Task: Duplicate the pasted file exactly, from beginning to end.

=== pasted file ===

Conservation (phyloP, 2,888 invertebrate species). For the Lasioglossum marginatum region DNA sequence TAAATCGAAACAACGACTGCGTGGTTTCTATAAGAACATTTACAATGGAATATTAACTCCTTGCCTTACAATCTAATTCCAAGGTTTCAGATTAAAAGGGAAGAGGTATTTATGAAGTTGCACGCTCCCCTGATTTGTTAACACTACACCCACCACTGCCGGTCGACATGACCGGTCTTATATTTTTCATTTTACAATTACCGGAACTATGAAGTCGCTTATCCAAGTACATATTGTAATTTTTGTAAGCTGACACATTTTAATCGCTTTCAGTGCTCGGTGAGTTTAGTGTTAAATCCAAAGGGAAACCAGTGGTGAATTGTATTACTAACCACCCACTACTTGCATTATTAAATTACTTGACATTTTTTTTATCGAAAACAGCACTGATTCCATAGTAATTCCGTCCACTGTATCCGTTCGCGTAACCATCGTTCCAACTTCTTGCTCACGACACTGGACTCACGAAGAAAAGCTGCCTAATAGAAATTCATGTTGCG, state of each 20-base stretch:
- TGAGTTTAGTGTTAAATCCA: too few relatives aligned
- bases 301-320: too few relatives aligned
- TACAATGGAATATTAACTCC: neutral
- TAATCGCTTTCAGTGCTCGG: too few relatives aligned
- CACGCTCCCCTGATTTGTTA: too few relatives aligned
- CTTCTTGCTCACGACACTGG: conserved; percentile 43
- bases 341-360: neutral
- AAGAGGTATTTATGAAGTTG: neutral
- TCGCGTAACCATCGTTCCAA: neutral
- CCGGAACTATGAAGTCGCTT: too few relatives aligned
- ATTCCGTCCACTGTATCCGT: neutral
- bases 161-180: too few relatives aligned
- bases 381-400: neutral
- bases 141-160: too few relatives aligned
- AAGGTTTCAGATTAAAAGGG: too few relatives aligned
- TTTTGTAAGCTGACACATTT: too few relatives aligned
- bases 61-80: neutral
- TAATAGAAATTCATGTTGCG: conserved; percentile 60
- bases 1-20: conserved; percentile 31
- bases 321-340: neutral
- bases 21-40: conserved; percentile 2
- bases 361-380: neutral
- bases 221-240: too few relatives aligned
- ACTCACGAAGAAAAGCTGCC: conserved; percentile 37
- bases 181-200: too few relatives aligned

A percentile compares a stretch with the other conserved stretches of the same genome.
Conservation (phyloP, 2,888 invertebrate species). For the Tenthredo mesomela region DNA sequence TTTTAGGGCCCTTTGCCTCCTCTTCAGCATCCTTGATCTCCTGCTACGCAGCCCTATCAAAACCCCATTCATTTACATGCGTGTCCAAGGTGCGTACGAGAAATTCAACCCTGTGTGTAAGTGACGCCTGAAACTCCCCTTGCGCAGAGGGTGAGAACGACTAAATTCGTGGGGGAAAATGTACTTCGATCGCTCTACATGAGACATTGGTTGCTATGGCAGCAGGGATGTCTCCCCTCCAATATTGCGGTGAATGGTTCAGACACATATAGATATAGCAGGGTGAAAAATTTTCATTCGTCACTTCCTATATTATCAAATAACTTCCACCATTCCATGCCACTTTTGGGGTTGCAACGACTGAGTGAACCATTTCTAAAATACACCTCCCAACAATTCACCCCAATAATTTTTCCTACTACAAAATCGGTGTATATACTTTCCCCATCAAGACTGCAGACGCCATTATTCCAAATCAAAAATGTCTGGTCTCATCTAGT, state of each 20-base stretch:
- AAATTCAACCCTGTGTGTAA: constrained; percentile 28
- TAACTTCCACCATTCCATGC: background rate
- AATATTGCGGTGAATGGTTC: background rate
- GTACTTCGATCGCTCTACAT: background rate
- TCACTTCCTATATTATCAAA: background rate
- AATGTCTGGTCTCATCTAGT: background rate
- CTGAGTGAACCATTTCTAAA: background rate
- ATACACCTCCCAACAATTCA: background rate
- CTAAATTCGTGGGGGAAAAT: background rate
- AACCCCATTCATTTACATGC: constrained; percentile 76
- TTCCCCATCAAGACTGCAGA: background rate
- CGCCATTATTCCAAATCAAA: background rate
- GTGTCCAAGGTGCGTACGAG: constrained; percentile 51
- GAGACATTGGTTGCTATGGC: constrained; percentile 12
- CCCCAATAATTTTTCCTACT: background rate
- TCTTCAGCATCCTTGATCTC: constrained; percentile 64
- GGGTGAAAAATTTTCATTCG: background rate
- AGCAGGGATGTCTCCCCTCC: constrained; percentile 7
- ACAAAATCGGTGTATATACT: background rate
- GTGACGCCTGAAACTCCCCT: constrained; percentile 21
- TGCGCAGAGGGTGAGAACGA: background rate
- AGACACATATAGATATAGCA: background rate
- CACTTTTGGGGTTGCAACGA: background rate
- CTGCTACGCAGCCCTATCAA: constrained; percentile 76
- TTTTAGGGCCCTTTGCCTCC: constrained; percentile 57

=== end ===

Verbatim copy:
Conservation (phyloP, 2,888 invertebrate species). For the Lasioglossum marginatum region DNA sequence TAAATCGAAACAACGACTGCGTGGTTTCTATAAGAACATTTACAATGGAATATTAACTCCTTGCCTTACAATCTAATTCCAAGGTTTCAGATTAAAAGGGAAGAGGTATTTATGAAGTTGCACGCTCCCCTGATTTGTTAACACTACACCCACCACTGCCGGTCGACATGACCGGTCTTATATTTTTCATTTTACAATTACCGGAACTATGAAGTCGCTTATCCAAGTACATATTGTAATTTTTGTAAGCTGACACATTTTAATCGCTTTCAGTGCTCGGTGAGTTTAGTGTTAAATCCAAAGGGAAACCAGTGGTGAATTGTATTACTAACCACCCACTACTTGCATTATTAAATTACTTGACATTTTTTTTATCGAAAACAGCACTGATTCCATAGTAATTCCGTCCACTGTATCCGTTCGCGTAACCATCGTTCCAACTTCTTGCTCACGACACTGGACTCACGAAGAAAAGCTGCCTAATAGAAATTCATGTTGCG, state of each 20-base stretch:
- TGAGTTTAGTGTTAAATCCA: too few relatives aligned
- bases 301-320: too few relatives aligned
- TACAATGGAATATTAACTCC: neutral
- TAATCGCTTTCAGTGCTCGG: too few relatives aligned
- CACGCTCCCCTGATTTGTTA: too few relatives aligned
- CTTCTTGCTCACGACACTGG: conserved; percentile 43
- bases 341-360: neutral
- AAGAGGTATTTATGAAGTTG: neutral
- TCGCGTAACCATCGTTCCAA: neutral
- CCGGAACTATGAAGTCGCTT: too few relatives aligned
- ATTCCGTCCACTGTATCCGT: neutral
- bases 161-180: too few relatives aligned
- bases 381-400: neutral
- bases 141-160: too few relatives aligned
- AAGGTTTCAGATTAAAAGGG: too few relatives aligned
- TTTTGTAAGCTGACACATTT: too few relatives aligned
- bases 61-80: neutral
- TAATAGAAATTCATGTTGCG: conserved; percentile 60
- bases 1-20: conserved; percentile 31
- bases 321-340: neutral
- bases 21-40: conserved; percentile 2
- bases 361-380: neutral
- bases 221-240: too few relatives aligned
- ACTCACGAAGAAAAGCTGCC: conserved; percentile 37
- bases 181-200: too few relatives aligned

A percentile compares a stretch with the other conserved stretches of the same genome.
Conservation (phyloP, 2,888 invertebrate species). For the Tenthredo mesomela region DNA sequence TTTTAGGGCCCTTTGCCTCCTCTTCAGCATCCTTGATCTCCTGCTACGCAGCCCTATCAAAACCCCATTCATTTACATGCGTGTCCAAGGTGCGTACGAGAAATTCAACCCTGTGTGTAAGTGACGCCTGAAACTCCCCTTGCGCAGAGGGTGAGAACGACTAAATTCGTGGGGGAAAATGTACTTCGATCGCTCTACATGAGACATTGGTTGCTATGGCAGCAGGGATGTCTCCCCTCCAATATTGCGGTGAATGGTTCAGACACATATAGATATAGCAGGGTGAAAAATTTTCATTCGTCACTTCCTATATTATCAAATAACTTCCACCATTCCATGCCACTTTTGGGGTTGCAACGACTGAGTGAACCATTTCTAAAATACACCTCCCAACAATTCACCCCAATAATTTTTCCTACTACAAAATCGGTGTATATACTTTCCCCATCAAGACTGCAGACGCCATTATTCCAAATCAAAAATGTCTGGTCTCATCTAGT, state of each 20-base stretch:
- AAATTCAACCCTGTGTGTAA: constrained; percentile 28
- TAACTTCCACCATTCCATGC: background rate
- AATATTGCGGTGAATGGTTC: background rate
- GTACTTCGATCGCTCTACAT: background rate
- TCACTTCCTATATTATCAAA: background rate
- AATGTCTGGTCTCATCTAGT: background rate
- CTGAGTGAACCATTTCTAAA: background rate
- ATACACCTCCCAACAATTCA: background rate
- CTAAATTCGTGGGGGAAAAT: background rate
- AACCCCATTCATTTACATGC: constrained; percentile 76
- TTCCCCATCAAGACTGCAGA: background rate
- CGCCATTATTCCAAATCAAA: background rate
- GTGTCCAAGGTGCGTACGAG: constrained; percentile 51
- GAGACATTGGTTGCTATGGC: constrained; percentile 12
- CCCCAATAATTTTTCCTACT: background rate
- TCTTCAGCATCCTTGATCTC: constrained; percentile 64
- GGGTGAAAAATTTTCATTCG: background rate
- AGCAGGGATGTCTCCCCTCC: constrained; percentile 7
- ACAAAATCGGTGTATATACT: background rate
- GTGACGCCTGAAACTCCCCT: constrained; percentile 21
- TGCGCAGAGGGTGAGAACGA: background rate
- AGACACATATAGATATAGCA: background rate
- CACTTTTGGGGTTGCAACGA: background rate
- CTGCTACGCAGCCCTATCAA: constrained; percentile 76
- TTTTAGGGCCCTTTGCCTCC: constrained; percentile 57